Car builder Scott Dempsey’s selection of an AME GT-Sport chassis with its available options was part of a well thought out time saving plan that carried under the hood by specifying a Chevrolet Performance ZZ572 for the powerplant. For spark, an MSD distributor handles the ignition, and an 1,150-cfm Dominator carb pours in the required 110-octane race gas. A prerequisite for any big-block install into an AME Tri-Five chassis, the firewall received modifications to provide clearance for the fire-breathing ZZ572. Spent exhaust leaves the engine through a pair of AME stainless steel headers, flowing into polished 2 1/2-inch stainless steel exhaust pipes and on through a pair of MagnaFlow stainless steel mufflers.
George’s engine is the 720-horsepower ZZ572/720R, which has a 12.0:1 compression ratio, so cooling the ultimate dual-purpose car takes place with a PRC radiator with dual 12-inch SPAL fans plus a PRC A/C condenser to exchange heat for the Vintage Air air-conditioning. A Billet Specialties’ Tru Trac serpentine belt conversion kit handles all the chores of driving a power steering pump, air-conditioning compressor, alternator, and aluminum short-style water pump.
The transmission behind George’s ZZ572 is a beefed 700-R4 with a 3,500-stall Hughes converter built by ATF of Davie, Florida. Shifting takes place using a Retro Tek paddle shifter.
Like the radical ZZ572 drivetrain, to keep the over-the-top theme going, the interior and exterior of George’s ’55 were executed one step beyond as well. The ’55’s interior work was performed by A.J. Gisonda’s Street Seats in New Port Richey, Florida, and black leather was combined with suede. Incorporated into the leather upholstery there’s a 3,800-watt sound system based around an Alpine CDA-9886 head unit, amplified with two JL Audio amps feeding an assortment of MB Quartz speakers, including a massive sub.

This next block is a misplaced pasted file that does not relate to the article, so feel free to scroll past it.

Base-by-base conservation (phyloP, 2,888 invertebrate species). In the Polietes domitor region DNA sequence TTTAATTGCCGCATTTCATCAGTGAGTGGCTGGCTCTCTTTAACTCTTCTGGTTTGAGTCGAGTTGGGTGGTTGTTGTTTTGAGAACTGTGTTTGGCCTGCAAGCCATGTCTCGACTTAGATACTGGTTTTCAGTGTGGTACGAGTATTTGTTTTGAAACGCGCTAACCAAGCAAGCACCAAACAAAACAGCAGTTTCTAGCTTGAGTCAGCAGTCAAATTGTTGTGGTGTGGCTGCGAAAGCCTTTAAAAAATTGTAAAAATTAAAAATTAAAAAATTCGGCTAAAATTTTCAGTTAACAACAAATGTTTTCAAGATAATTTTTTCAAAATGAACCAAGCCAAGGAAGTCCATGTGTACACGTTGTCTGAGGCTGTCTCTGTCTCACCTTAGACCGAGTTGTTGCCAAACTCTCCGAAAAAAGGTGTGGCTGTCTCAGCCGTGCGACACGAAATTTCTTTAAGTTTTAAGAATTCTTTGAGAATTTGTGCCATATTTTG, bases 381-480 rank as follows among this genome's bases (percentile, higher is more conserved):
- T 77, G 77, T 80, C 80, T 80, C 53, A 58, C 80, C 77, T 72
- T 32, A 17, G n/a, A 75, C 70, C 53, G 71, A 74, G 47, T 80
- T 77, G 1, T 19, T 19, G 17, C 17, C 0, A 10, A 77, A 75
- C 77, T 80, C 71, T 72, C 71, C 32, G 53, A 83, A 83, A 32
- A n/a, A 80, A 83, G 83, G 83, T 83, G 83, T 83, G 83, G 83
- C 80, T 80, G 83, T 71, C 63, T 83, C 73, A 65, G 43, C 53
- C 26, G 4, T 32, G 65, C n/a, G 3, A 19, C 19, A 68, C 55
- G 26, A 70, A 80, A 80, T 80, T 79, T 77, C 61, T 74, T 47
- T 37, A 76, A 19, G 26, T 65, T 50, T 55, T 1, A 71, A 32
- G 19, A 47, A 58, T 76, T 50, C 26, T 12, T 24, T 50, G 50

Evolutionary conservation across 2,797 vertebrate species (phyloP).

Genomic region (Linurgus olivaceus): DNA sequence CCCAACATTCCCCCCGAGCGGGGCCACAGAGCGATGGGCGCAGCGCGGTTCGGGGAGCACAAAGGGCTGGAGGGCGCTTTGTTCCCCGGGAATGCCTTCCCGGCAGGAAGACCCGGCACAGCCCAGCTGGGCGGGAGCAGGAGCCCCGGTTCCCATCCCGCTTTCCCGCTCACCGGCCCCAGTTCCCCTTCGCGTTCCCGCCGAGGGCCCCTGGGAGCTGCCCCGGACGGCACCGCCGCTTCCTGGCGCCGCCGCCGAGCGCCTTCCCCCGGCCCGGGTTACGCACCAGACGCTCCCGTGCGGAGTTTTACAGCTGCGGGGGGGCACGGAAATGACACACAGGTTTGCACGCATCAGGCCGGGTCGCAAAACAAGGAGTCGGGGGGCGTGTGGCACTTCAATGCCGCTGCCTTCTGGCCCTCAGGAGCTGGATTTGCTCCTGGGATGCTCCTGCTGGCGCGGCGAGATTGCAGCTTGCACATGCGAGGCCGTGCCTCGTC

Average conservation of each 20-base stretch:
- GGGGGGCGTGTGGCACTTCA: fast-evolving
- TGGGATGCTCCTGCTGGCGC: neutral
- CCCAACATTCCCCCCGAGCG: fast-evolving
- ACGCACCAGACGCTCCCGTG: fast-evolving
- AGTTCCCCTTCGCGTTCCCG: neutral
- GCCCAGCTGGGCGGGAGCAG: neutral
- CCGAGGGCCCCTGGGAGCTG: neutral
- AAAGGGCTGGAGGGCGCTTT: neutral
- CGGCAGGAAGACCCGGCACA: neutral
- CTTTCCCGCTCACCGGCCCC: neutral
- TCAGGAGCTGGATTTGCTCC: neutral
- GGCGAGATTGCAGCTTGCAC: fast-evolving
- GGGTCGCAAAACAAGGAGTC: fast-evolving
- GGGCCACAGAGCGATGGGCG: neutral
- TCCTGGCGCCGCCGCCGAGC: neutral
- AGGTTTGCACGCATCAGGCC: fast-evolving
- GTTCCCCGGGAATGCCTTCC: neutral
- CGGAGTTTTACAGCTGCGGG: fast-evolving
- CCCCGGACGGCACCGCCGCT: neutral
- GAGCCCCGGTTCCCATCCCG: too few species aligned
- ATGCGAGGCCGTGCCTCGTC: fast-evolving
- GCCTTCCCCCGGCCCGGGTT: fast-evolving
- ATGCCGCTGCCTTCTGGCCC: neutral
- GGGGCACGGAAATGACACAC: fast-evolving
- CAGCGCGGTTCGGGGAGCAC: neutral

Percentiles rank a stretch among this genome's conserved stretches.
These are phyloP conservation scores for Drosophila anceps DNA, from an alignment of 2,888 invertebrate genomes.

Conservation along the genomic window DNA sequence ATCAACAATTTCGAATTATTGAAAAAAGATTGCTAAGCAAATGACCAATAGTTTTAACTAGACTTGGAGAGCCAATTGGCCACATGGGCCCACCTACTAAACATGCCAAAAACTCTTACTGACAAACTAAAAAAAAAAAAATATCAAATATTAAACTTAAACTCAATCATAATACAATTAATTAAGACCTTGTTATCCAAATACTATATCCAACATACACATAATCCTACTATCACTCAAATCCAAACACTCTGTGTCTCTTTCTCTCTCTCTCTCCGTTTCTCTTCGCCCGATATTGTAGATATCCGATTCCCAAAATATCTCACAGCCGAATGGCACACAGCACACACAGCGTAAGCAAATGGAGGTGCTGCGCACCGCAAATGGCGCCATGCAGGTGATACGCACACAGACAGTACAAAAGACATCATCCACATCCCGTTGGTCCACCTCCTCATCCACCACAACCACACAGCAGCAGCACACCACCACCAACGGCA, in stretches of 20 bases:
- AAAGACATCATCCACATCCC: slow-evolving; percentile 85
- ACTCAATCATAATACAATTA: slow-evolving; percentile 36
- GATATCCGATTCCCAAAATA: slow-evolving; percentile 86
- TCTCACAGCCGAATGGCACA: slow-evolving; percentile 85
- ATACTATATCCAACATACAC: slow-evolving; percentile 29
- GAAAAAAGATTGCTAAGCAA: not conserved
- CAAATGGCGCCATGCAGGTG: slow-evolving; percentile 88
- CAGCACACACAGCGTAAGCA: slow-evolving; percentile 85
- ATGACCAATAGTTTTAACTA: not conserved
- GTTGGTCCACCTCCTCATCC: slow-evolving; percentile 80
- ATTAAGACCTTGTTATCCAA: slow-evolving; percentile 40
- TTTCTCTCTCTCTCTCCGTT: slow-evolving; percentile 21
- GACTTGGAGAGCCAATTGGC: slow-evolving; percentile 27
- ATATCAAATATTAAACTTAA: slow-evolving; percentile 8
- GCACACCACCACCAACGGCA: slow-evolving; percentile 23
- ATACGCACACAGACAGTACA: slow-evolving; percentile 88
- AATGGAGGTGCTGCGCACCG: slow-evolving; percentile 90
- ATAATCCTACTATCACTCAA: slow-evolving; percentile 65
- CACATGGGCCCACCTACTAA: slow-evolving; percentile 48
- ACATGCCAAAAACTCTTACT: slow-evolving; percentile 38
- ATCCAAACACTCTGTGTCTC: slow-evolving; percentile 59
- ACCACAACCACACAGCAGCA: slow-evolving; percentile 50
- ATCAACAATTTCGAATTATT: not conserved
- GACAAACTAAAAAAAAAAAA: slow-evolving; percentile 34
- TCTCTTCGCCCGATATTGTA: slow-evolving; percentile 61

For climate control, a necessary consideration for a black-on-black car, ice-cold A/C comes from Vintage Air. In front of the Flaming River tilt steering column, the black package Bel Era dash cluster from Classic Instruments not only adds a tasty touch in the looks department, but CI’s accurate instrumentation keeps close account of the ZZ572 and all the systems supporting it.
The hardest color to get the bodywork right under is pure black. Black reveals every little imperfection other colors hide, and black’s exactly the color Luke at Exotica Body Works in Davie, Florida, shot the ’55 in. As a rule, Exotica specializes in European exotics and luxury cars, but in the same way as the Ferrari Enzos and Mercedes Gullwings they’ve refinished, the ’55 was sprayed using Axalta’s German paint brand, Standox.
We all do, but the square world might not understand George’s propensity for roasting the tires off his ’55 every chance he gets. This inclination doesn’t make George a bad man. To the contrary; George and his wife, Heather, are members of the Altamont Cruisers, a car club that’s out to do some good in the world, and we’d say that’s a redeeming quality.